A federal judge ordered President Donald Trump's administration to immediately suspend the cancellation of the Temporary Protected Status program - known as TPS - for El Salvador, Nicaragua, Haiti and Sudan.
The U.S. Department of Homeland Security (DHS) had ordered the elimination of TPS for these countries, affecting more than 300,000 people - 263,282 Salvadorans, 5,349 Nicaraguans, 58,706 Haitians and 1,039 Sudanese - who could be deported from the country if they do not find a legal immigration alternative by the expiration date set for their respective countries.
The decision means that for the time being, eligible individuals from these countries can renew or register for the first time late for TPS.
In a 43-page rulingthe district judge Edward M. Chenappointed by President Barack Obama, ruled that TPS beneficiaries and their children "will undoubtedly suffer irreparable harm and great hardship" if they are repatriated, while the government has failed to demonstrate any real harm in allowing them to remain in the country under the current temporary status they were granted and have lived under for decades.
Judge Chen's preliminary injunction is a temporary injunction, in response to a lawsuit filed against DHS by the American Civil Liberties Union (ACLU) and other immigrant advocates seeking to challenge the cancellation of TPS, arguing violations of the U.S. Constitution and U.S. law.
In his decision, the judge indicated that "the plaintiffs have substantially demonstrated the merits of their claims, both in fact and in law", presenting evidence that "the criteria applied by previous administrations were modified...without any explanation or justification in violation of the Administrative Procedure Act".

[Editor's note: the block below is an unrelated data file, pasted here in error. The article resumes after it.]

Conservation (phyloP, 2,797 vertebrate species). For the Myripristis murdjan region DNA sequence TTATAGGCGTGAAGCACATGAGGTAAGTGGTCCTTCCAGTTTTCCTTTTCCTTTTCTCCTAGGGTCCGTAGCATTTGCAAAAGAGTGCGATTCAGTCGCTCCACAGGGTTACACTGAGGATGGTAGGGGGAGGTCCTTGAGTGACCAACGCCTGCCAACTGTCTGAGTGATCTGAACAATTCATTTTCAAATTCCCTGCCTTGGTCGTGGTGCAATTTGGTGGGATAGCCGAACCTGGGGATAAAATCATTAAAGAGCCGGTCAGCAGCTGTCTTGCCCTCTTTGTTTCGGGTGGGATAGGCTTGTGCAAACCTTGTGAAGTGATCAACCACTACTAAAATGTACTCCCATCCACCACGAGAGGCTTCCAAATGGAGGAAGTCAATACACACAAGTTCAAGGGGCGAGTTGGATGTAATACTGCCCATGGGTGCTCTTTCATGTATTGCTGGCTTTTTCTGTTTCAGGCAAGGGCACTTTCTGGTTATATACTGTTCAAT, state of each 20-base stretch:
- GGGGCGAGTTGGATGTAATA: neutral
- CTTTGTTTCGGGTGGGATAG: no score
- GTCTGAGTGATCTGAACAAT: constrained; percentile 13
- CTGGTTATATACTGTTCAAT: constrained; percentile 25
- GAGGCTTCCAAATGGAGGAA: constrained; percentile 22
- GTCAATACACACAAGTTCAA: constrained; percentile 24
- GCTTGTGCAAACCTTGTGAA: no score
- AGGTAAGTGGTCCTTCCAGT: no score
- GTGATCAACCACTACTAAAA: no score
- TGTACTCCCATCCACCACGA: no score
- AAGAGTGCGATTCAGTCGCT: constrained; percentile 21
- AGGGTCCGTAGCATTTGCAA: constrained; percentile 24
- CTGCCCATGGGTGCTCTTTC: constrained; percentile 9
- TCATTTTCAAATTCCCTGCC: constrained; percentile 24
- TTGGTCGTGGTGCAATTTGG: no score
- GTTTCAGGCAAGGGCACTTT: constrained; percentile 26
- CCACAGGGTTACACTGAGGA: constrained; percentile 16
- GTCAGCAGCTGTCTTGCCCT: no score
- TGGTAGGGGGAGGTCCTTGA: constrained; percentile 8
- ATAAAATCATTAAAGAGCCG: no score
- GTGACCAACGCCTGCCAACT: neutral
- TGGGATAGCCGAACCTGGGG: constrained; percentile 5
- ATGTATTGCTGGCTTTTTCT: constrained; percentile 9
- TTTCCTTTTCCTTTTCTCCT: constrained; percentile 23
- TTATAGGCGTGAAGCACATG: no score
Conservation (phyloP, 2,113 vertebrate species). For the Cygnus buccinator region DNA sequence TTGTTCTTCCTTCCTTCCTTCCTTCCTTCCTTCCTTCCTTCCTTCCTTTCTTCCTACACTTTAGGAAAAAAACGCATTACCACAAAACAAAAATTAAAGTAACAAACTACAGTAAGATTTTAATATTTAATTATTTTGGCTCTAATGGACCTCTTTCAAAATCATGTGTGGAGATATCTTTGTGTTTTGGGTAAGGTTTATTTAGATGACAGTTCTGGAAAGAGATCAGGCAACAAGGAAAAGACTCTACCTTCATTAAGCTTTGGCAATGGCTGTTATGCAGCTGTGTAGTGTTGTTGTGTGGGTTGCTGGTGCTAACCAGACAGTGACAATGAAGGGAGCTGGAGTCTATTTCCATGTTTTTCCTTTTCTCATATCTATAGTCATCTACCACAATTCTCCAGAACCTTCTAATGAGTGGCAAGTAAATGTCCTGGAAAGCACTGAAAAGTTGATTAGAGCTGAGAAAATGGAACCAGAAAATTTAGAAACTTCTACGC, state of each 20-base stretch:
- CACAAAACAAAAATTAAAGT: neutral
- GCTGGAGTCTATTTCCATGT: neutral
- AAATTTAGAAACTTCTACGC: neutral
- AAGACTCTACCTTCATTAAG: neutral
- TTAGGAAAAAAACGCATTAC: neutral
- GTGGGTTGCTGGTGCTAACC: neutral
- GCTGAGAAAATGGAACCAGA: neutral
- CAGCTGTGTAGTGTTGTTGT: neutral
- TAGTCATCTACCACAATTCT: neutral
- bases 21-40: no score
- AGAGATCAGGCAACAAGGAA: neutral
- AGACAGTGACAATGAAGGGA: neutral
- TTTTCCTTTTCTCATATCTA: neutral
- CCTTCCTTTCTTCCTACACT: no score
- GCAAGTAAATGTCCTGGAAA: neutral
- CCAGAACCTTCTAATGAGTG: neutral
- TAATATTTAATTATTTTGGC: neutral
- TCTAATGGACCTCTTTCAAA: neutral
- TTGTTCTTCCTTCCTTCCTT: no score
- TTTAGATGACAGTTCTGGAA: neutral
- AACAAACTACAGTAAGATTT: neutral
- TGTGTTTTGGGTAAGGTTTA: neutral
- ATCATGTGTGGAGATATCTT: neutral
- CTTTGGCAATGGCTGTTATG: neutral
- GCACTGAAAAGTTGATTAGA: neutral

The judge set a hearing for October 26, 2018 to determine the next steps in the lawsuit.
The TPS was scheduled to end for the four countries in this order:
Sudan: November 2, 2018
Nicaragua: January 5, 2019
Haiti: July 22, 2019
El Salvador: September 9, 2019
Preliminary blockade does not cover Hondurans
Judge Chen's decision does not block the termination of TPS for approximately 86,000 Hondurans on January 5, 2020. However, this could change if a successful lawsuit against the cancellation of TPS for Hondurans, Salvadorians and Haitians filed in federal court in Massachusetts.
TPS is not a pathway to permanent residency
Judge Chen's ruling is a temporary block. It remains to be seen how the lawsuit concludes and whether the case is appealed. This could take time, during which time TPS renewals or late initial TPS registrations for eligible individuals could continue to be made.
TPS is a temporary program and does not lead to permanent residency. This could only change if the U.S. Congress amends the law.
When TPS ends, anyone with TPS will revert to the immigration status they had before, such as being undocumented. If you have no other legal option to stay in the United States, you will be subject to removal from the country.
It is of utmost importance that any person who is registered for TPS consult with an immigration attorney to evaluate his or her options for obtaining permanent residency in the United States.